Accordingly, the slowdown control switch operating cam 218 is angularly positioned to slow down the door a sufficient angle before engagement with the abutment collar 202, and the abutment collar 202 is axially positioned via its threaded support sleeve 204 to establish the normal full open position of the door 12.
The non-rotatable drive nut 132 is threaded into a rear threaded bore of the tubular support 162, and a return spring abutment collar 220 is rigidly secured between the rear end of the tubular support 162 and the drive nut 132. The abutment collar 220 has four radially extending equiangularly spaced abutments 224 received within axially extending slots 226 of a coaxial spring actuating sleeve 228 for engagement with a forward thrust washer 230 of the coaxial return spring 200. A snap ring 234 is mounted on the rear end of the spring actuating sleeve 228 for engagement with a rear thrust washer 236 of the return spring 200. The two thrust washers 230, 236 are also engageable with a rearwardly facing annular shoulder 238 of the tubular support 84 and the forward locating snap ring 148 for the support hub 146.
With the door fully closed as shown, the abutment collar 220 engages the forward thrust washer 230 and also the sleeve 228 at the forward ends of the slots 226. Also, the two thrust washers 230, 236 engage their outer limit stops provided by the annular shoulder 238 of the tubular support 84 and the snap ring 148. Accordingly, with the door in its closed position, the preloaded return spring 200 is held compressed between the outer fixed pair of axially spaced abutments (provided by the shoulder 238 and the snap ring 148) and also between an inner pair of axially spaced abutments (provided by the snap ring 234 and the abutment collar 220). It is contemplated that suitable shims (not shown) may be employed in the spring abutment system to prevent play between the spring thrust washers 230, 236 and the tubular support 84 or between the spring thrust washers 230, 236 and the sleeve 228.
During right hand opening movement of the swinging door 12 as described, the return spring 200 is compressed rearwardly via the abutment collar 220 and forward thrust washer 230 as the spindle operator 120 is shifted to the right as viewed in FIG. 1. During such rearward compression of the spring 200, during which the spring can be compressed to a loading of up to 700 lbs., the abutment sleeve 228 remains substantially stationary as the four radial abutments 224 are free to shift axially rearwardly within the slots 226. When the motor 136 is de-energized, the loaded spring 200 provides for returning the door to its fully closed position by shifting the spindle operator 120 back to its initial or normal position shown in FIG. 1. As the door 12 is thereby swung to its closed position, the drive screw 134 is driven by the ball drive nut 132 to rotate the motor 136 in reverse. The resulting reverse relatively high speed rotation of the DC motor 136 provides for automatically controlling or braking the rate of closure of the door through the magnetic interaction of the permanent magnet field with the motor armature. Also, the motor armature is shunted, initially through a suitable external resistance 340 (FIG. 8), as the door 12 is closed by the return spring 200, to control the motor braking action. Also, a closure slowdown control switch 240 mounted under the opening slowdown control switch 216 is operated by a cam 242 for slowing down the motor 136, for example the last 10° to 25° before the door 12 reaches its fully closed position. For that purpose, the door closure slowdown is preferably provided by shunting the motor armature without additional external resistance.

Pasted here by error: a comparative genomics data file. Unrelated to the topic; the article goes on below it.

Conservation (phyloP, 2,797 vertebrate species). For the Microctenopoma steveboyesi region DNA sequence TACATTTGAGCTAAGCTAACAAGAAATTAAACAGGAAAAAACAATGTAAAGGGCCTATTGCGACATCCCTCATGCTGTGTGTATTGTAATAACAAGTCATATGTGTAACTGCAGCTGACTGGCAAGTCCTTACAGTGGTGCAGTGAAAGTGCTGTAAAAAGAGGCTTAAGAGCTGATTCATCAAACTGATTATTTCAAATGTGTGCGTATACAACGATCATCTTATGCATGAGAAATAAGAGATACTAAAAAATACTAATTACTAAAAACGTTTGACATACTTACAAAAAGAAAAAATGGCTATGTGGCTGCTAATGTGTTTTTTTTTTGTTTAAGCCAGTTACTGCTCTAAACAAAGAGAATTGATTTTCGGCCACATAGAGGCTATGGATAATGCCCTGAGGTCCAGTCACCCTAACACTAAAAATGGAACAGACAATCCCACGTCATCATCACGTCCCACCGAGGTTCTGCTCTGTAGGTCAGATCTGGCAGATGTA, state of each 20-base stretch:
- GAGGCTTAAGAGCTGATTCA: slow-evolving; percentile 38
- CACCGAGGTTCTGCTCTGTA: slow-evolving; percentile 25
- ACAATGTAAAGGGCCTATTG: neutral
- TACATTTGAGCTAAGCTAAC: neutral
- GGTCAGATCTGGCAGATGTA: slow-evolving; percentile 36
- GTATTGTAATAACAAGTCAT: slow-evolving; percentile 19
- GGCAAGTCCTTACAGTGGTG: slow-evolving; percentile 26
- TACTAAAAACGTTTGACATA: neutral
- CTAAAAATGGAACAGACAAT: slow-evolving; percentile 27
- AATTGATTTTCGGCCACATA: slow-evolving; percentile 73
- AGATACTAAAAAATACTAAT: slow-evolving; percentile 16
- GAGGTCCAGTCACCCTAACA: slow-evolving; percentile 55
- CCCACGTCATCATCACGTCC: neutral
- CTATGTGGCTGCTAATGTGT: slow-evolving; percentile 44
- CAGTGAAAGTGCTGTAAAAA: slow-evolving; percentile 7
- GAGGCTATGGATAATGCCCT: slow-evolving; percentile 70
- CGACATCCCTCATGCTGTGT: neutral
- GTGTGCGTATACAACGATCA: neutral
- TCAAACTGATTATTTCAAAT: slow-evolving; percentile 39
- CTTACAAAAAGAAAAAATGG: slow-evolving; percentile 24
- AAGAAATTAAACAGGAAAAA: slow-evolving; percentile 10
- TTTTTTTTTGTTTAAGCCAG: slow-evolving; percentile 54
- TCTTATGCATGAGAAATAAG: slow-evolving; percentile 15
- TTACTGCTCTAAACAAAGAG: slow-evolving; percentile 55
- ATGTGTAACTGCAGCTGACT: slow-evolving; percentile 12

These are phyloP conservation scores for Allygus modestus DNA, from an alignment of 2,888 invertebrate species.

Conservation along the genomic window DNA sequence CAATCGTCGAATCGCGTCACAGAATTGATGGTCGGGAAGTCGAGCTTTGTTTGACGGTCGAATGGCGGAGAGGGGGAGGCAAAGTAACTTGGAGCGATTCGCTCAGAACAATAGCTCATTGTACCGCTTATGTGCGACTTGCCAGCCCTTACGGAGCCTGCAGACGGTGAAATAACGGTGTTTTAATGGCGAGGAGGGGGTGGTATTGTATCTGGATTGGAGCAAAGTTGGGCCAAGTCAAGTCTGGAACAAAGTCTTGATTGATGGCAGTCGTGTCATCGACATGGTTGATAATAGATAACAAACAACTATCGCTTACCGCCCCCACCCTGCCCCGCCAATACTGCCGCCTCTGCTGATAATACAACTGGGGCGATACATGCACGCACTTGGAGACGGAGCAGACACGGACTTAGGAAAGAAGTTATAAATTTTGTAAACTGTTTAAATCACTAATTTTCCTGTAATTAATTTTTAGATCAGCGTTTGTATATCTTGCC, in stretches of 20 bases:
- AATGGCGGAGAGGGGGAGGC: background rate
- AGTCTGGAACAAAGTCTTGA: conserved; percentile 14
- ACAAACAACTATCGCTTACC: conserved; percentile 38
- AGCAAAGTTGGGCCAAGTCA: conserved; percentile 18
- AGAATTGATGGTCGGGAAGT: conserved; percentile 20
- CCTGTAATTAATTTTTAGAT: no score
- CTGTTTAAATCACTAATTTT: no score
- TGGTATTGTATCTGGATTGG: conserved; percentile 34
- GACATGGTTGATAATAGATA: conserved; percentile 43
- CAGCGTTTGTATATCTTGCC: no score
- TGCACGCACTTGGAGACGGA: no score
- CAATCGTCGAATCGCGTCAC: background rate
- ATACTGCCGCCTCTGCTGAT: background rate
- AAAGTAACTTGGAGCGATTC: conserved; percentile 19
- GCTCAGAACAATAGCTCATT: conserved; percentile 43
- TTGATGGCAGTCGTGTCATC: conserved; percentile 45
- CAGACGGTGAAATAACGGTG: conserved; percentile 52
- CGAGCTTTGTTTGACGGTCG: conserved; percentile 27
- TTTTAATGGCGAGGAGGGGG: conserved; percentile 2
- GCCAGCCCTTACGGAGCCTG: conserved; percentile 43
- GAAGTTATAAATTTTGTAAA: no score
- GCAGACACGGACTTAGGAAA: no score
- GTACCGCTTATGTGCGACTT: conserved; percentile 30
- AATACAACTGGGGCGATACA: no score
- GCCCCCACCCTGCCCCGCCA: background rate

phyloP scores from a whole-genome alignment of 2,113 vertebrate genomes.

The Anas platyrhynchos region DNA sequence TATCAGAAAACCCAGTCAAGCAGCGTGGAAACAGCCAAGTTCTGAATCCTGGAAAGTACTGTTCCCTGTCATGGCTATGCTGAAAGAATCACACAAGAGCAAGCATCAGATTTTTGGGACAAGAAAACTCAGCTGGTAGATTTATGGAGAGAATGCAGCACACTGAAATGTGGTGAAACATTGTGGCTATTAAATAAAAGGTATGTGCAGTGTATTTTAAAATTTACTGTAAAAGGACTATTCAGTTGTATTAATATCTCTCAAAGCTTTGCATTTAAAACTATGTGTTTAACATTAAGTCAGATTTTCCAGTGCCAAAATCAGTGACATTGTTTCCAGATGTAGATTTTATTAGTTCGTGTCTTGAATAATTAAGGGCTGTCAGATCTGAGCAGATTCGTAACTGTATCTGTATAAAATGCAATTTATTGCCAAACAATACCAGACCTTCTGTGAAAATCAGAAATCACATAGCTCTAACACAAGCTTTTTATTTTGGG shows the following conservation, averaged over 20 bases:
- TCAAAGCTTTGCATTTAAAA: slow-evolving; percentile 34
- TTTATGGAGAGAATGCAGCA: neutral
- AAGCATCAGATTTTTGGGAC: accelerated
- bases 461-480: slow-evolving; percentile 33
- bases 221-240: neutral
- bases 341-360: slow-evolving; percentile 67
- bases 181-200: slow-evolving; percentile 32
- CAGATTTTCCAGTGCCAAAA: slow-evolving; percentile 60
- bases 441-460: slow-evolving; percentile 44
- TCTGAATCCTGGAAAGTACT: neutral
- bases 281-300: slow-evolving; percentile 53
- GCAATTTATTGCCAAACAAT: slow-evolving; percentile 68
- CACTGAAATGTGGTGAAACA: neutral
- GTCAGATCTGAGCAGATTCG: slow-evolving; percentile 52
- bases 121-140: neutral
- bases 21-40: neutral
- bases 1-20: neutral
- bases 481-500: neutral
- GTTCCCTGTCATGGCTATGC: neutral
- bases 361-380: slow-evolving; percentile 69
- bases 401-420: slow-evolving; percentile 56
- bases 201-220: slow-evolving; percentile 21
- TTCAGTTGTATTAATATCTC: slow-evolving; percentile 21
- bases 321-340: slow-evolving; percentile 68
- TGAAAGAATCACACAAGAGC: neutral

The return spring 200 is encased between the tubular support 84 and the abutment sleeve 228 coaxial with the drive screw 134, and the abutment sleeve 228 is reciprocably mounted on the abutment collar support sleeve 204 so that the door 12 may be manually swung in the opposite direction from its fully closed position, in the ounterclockwise direction as viewed from above the door operator 10. During such reverse opening movement of the door 12, the reciprocable spindle operator 120 is shifted to the left as viewed in FIG. 1, and the end plate 94 provides a limit stop engageable by the forward end of the spindle operator 120 for limiting the reverse opening rotation of the door 12 to 90° for example. The door 12 can thereby be manually opened in the reverse direction by overcoming the bias of the return spring 200 and, although the return spring is preloaded for example to approximately 500 lbs., a substantial mechanical advantage of between 35-40 to 1 is available for manually opening the door 12. Also, a break-open switch 243 operated by a spindle cam 244 is provided for de-activating the motor 136 for manually opening the door in the reverse direction. Thus, as a valuable safety measure, the door 12 can be readily manually opened in the reverse direction (and also in the normal opening direction against the bias of the return spring 200) in a panic or other emergency situation or if the motor drive fails for any reason.